Outside-IN

Delivering value starts with reducing fees

Lower fees will help you sustain your business and fulfill your fiduciary duty

Feb 20, 2019 @ 5:24 pm

By Ron Carson

What makes someone choose a $300 pair of jeans over a $30 pair? Or a $100,000 Porsche over a $15,000 Fiat? Both options are functional and get the job done, right? Yet one is worth six to 10 times the other. Why? While some of those reasons are obvious, the underlying answer boils down to more intangible factors: quantifying quality, eliminating friction and earning trust.

Financial services faces this triple threat now more than ever — and advisers find themselves caught in the middle of more of a value war than a fee war. The obstacles take many forms: fee transparency, adding alpha, verifying value, margin compression and delivering seamless proactive service. We're all in a race to deliver Porsche-level value that is sleek and clean while charging a Fiat-like fee.

So how do advisers provide optimal value within a margin that keeps their business sustainable, all while keeping their client's interests ahead of their own?

Fee compression

Well, it's not a simple answer, but it begins with a mindset. One of delivering maximum value while acknowledging the realities of fee compression. For the sports fanatics out there, think of fee compression like one of those retractable, rubber T-ball stands. Or an accordion if you're the musical type.

This fee-based "T-ball stand" starts at the bottom and expands up, one section at a time: 1) trading fees, 2) index fund fees, 3) asset allocation fees, 4) active management fees, and finally 5) adviser fees. Each retractable section is contracting independently of the others, but each affects the overall height of the stand (total fees communicated to the client). The bottom of this retractable T-ball stand is compressing the most (trading fees, index fund fees, etc.), and therefore advisers feel the ripple effect of that stand shortening while they still must deal with the realities of running a business.

Our profession struggles every day with living up to the true extent of what we add to our clients' lives. At times, this is even more visible in what we help them avoid, save or reduce if they hadn't received the benefits of our advice. From the top-down on the T-ball stand, it means we must fight fee compression by delivering unmistakable value. From the bottom-up, we must look at the all-in cost of our investment models, trading fees and platform haircuts, and find strategic partners who are doing everything they can to swallow or reduce those fees, so we can appropriately do what's in our clients' best interests.

In 2018, we acquired an asset manager, QBI, to internalize their strategies and eliminate additional strategist fees while adding its factor-based experts to our ecosystem, which, in turn, benefited our advisers and the value they provide to clients. Consider firms and institutions that possess the track record, can hire the talent/support and, most importantly, can assume the risk/cost to bring added value to your clients. The more a registered investment adviser, custodian or broker-dealer can internalize these additional costs and erase fees associated with outside money managers (think of the recent news around Fidelity expanding its commission-free ETF trading), the more confident you can be in delivering on your promise as a fiduciary.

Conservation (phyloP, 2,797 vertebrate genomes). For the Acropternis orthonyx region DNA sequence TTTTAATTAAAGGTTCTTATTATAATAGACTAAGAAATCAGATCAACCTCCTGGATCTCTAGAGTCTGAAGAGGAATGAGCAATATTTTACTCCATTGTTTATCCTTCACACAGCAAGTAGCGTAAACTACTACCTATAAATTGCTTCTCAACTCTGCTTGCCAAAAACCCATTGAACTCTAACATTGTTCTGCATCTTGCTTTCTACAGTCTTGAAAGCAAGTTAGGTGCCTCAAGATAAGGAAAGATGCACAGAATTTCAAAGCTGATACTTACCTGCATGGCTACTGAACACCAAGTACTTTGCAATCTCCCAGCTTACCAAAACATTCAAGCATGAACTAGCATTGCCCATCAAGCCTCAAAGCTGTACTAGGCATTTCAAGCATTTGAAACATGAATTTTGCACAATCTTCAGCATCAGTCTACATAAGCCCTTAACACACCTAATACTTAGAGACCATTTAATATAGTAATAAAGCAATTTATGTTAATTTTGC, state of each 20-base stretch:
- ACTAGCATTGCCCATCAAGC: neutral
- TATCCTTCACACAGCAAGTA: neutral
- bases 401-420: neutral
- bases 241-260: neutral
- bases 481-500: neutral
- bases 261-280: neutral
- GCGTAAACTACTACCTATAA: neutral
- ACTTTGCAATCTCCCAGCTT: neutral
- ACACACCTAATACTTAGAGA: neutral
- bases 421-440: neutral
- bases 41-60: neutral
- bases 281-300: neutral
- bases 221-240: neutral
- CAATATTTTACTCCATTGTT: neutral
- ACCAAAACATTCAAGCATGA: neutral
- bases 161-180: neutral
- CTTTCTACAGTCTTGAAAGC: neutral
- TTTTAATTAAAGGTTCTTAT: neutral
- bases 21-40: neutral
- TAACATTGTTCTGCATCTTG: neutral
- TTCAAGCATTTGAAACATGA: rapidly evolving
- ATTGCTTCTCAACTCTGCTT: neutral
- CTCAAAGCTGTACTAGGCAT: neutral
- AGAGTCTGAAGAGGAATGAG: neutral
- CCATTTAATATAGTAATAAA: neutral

Fee transparency

Fees always shed light on another underlying facet of financial services: trust. Most investors still mistrust advisers to some degree, and oftentimes it's because of very real concerns like fee transparency. It's also because most of us don't deliver on all three levels of trust.

At the foundational level, our clients trust we aren't going to mishandle their money, which the majority of our profession can fulfill. Second, we must act as a fiduciary, always putting our clients' interests ahead of our own. People deserve to know what's happening with their money, and it should be your mission to lead with complete transparency. I would argue most of us can deliver on these two levels.

But it's the third level most of our profession has yet to prove: our ability to anticipate the need before our clients know they have it, something I like to call seamless proactive service. This is where trust is born, where fees fall to the side as a secondary concern, and where we are truly able to delight our client beyond their expectations. ?

We have a rare opportunity to deliver value in an amazingly disruptive time in financial services and to demonstrate a noticeable impact on the lives of our clients. And we can do it in a way that doesn't force us to hide behind fees or compromise our clients' best interests.

Are you in a position to confidently offer that value proposition? Are there unnecessary fees buried in the funds, partners and platforms you work with? Is it holding you back from offering Porsche-like value for a Fiat-like fee? Only you know the answer to that question, at least for now.

The point is, soon your clients will too — and in this transparent world of advice, investors will value the adviser who values them.

(More: 4 invisible influencers advisers need to address in 2019)

Ron Carson is CEO and founder of the Carson Group, which serves advisers and investors through its businesses: Carson Group Coaching, Carson Group Partners and Carson Wealth. Follow him @RCHusker.

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